The last part of the film takes place nine years later. It’s here where newcomer Samantha Barks (from tv’s I’d do Anything) stands out against the Hollywood heavies acting beside her. It helps that she played Eponine in the west end. As lonely, hopelessly in love Eponine she conveys much more feeling and emotion than the bland love story between Marius (Eddie Redmayne) and Cosette (Amanda Seyfried) does. Her song of unrequited love for Marius in “On my own” shows her impressive vocal range whilst pulling tightly on your heart strings. I couldn’t help but feel sorry for the poor girl.

It’s fair to say that Anne Hathaway and Samantha Barks break my heart in this film.

However the film is not without its flaws. It does feel too long at times, where the story seems to drag. I didn’t feel emotionally connected to the story of Cosette and Marius (mostly because I cared about poor Eponine instead). Also Russell Crowe doesn’t have the strength in his singing voice that the other actors do, although it’s not as bad as others may have you believe, but he does struggle with the singing but then that is the risk in letting all your actors sing live. However he acts the part well and is an intimidating antagonist to Jackman’s Valjean.

These points however don’t get in the way of a heartbreakingly, emotional film full of terrific performances.

Rating 4/5

Tears, young love, unrequited love, death, a man on the run and a student uprising-the film packs a lot in its 158 running time, but it wasn’t a disappointment.

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The Dark Knight Rises

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There aren’t many movie sequels that live up to the original. There are even fewer trilogies that make the grade. Seriously, I can only think of The Bourne series and the Indiana Jones films as examples where the quality has been maintained the whole way through. Can Christopher Nolan’s latest Batman film join that elusive list?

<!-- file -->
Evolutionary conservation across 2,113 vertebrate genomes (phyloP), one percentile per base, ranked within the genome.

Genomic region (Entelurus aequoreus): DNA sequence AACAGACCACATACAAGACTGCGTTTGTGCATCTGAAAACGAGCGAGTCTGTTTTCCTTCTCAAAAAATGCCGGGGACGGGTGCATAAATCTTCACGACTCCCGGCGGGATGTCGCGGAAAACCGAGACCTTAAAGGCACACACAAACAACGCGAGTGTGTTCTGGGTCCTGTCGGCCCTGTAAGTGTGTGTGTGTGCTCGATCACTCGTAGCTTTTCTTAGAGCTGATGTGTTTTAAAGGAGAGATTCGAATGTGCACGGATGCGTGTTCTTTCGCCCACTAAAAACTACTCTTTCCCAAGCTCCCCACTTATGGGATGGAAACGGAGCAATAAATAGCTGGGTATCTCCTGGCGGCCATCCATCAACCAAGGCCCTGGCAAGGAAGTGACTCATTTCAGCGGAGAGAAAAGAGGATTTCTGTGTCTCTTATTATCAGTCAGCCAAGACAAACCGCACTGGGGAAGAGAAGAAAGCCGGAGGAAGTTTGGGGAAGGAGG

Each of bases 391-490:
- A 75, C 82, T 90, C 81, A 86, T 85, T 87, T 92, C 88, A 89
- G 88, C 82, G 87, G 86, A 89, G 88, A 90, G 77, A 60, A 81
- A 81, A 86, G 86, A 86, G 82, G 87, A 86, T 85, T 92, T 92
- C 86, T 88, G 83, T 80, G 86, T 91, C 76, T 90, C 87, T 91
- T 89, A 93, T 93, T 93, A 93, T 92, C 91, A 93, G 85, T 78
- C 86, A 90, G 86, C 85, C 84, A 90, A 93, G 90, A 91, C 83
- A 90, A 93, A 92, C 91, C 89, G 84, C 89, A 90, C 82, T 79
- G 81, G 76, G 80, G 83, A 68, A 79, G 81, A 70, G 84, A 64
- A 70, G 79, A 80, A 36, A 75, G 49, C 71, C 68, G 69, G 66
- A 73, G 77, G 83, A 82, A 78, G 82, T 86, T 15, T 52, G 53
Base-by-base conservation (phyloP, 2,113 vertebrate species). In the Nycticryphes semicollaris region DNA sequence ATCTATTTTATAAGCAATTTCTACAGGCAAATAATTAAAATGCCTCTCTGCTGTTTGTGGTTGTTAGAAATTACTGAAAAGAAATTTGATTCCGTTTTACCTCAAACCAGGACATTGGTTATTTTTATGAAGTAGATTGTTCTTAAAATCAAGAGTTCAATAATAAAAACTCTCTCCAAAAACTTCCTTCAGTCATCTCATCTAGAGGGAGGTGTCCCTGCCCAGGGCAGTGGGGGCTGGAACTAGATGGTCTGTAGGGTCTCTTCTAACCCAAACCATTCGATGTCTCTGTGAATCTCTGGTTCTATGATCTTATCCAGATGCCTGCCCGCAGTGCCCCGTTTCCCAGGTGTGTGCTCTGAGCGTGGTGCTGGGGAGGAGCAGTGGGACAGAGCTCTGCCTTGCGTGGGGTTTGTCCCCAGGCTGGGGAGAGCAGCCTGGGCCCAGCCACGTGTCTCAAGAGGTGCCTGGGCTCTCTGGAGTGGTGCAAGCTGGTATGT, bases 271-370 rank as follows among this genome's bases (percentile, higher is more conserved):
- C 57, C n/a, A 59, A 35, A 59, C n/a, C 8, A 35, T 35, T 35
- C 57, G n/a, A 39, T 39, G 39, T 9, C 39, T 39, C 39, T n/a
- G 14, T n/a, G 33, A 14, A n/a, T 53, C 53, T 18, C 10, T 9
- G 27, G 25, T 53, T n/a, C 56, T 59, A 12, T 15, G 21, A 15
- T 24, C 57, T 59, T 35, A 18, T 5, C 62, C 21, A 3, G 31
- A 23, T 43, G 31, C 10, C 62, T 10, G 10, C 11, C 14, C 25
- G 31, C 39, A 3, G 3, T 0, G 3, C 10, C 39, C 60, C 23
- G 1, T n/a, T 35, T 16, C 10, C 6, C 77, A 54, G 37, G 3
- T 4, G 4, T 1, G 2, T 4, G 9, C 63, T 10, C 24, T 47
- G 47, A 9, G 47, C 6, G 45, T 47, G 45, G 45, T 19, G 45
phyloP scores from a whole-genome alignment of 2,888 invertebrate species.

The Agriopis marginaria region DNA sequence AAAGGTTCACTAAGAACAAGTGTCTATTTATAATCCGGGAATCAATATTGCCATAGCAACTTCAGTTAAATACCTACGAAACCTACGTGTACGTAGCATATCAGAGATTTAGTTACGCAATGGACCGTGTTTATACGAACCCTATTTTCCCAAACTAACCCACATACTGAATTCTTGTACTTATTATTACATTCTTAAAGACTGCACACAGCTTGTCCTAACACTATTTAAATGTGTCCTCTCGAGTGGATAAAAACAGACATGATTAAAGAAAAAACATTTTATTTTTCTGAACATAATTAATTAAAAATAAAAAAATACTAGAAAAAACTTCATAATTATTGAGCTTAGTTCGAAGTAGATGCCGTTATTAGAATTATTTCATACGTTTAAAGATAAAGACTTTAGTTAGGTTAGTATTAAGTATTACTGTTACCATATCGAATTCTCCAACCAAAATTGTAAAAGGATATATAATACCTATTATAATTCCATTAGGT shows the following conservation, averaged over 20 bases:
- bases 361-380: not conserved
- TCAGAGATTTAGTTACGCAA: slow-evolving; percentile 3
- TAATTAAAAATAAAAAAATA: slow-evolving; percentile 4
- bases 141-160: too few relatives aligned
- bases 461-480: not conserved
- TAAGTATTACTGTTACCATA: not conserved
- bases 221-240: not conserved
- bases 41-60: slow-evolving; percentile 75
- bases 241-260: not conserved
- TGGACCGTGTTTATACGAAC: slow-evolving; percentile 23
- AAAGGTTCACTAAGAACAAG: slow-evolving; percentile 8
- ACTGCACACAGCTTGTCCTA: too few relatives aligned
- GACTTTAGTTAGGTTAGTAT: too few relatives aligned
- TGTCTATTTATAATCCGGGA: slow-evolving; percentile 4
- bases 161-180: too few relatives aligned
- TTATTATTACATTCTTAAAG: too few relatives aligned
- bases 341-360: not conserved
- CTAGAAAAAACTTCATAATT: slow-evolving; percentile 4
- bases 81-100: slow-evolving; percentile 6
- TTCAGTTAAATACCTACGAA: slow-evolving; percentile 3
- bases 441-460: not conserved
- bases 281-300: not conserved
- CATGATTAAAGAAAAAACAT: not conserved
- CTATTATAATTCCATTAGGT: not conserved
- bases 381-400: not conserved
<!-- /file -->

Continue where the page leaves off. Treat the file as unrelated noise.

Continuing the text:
For those who don’t know The Dark Knight Rises is set 8 years after the events of The Dark Knight. After Harvey Kent’s death has been blamed on Batman, Gotham has been relatively crime free, while Bruce Wayne (Christian Bale) has hung up his cape and is living like a recluse. Threatening Gotham’s new found peace is Anne Hathaway’s morally ambiguous Selina Kyle (aka Catwoman, although she’s never called that on screen) and Tom Hardy’s villainous Bane.

I’m a big fan of Nolan’s work as a director. As with Inception and the previous Batman films Nolan isn’t afraid to mix intelligent films with high entertainment value, and The Dark Knight Rises doesn’t disappoint. Nolan gives us dramatic car chases, fights and most memorably Gotham’s football stadium imploding on itself. But the audience is also treated to discussions on state responsibility and tensions between the haves-and have not’s.

Whereas most trilogy fail by introducing too many new characters to the mix (looking at you Spiderman 3) the characters slip effortlessly into Nolan’s world and serve a purpose to the plot instead of feeling shoehorned in. Finally Nolan gives us a strong female character in Selina Kyle, she brings a sense of fun sometimes missing in the Batman series and her quips bring plenty of laughs to the screen. Also making a great debute to the Batman series is Joseph Gordon-Levitt as police officer John Blake who gives the film heart as he encourages Bruce Wayne to come back into action.

The film’s main antagonist Bane is a good opponent for Batman to end his trilogy with. He is a mix of brawn and brains, showing he is more than a match for Bruce Wayne as shown in their brutal first fight together. Wayne has been out of the crime fighting game for a while and having gathered various injuries, Bane knows how to use those weakness against him and comes across as a credible threat to Gotham’s stability.

There are a few downsides to the film. Michael Cane’s Alfred doesn’t have as much screen times as in the earlier films, and the romance between Bruce Wayne and Marion Cotillard’s Miranda Tate is dull with little chemistry between the two. There’s much more spark in his encounters with Catwoman. Although Tom Hardy is great as Bane, he has a distracting and sometimes inaudible voice that’s almost as irritating as the voice Bale puts on for Batman. Was there a secret bet going on as to who had the more ridiculous voice?

There is more I want to comment on in this film but it does involve huge spoilers which I wouldn’t want to ruin for anyone else. But there were moments in this film which made my inner fan girl scream with delight. A good film to end on.

4/5

About as brutal and serious as a blockbuster gets, Nolan’s Dark Crusader will be missed.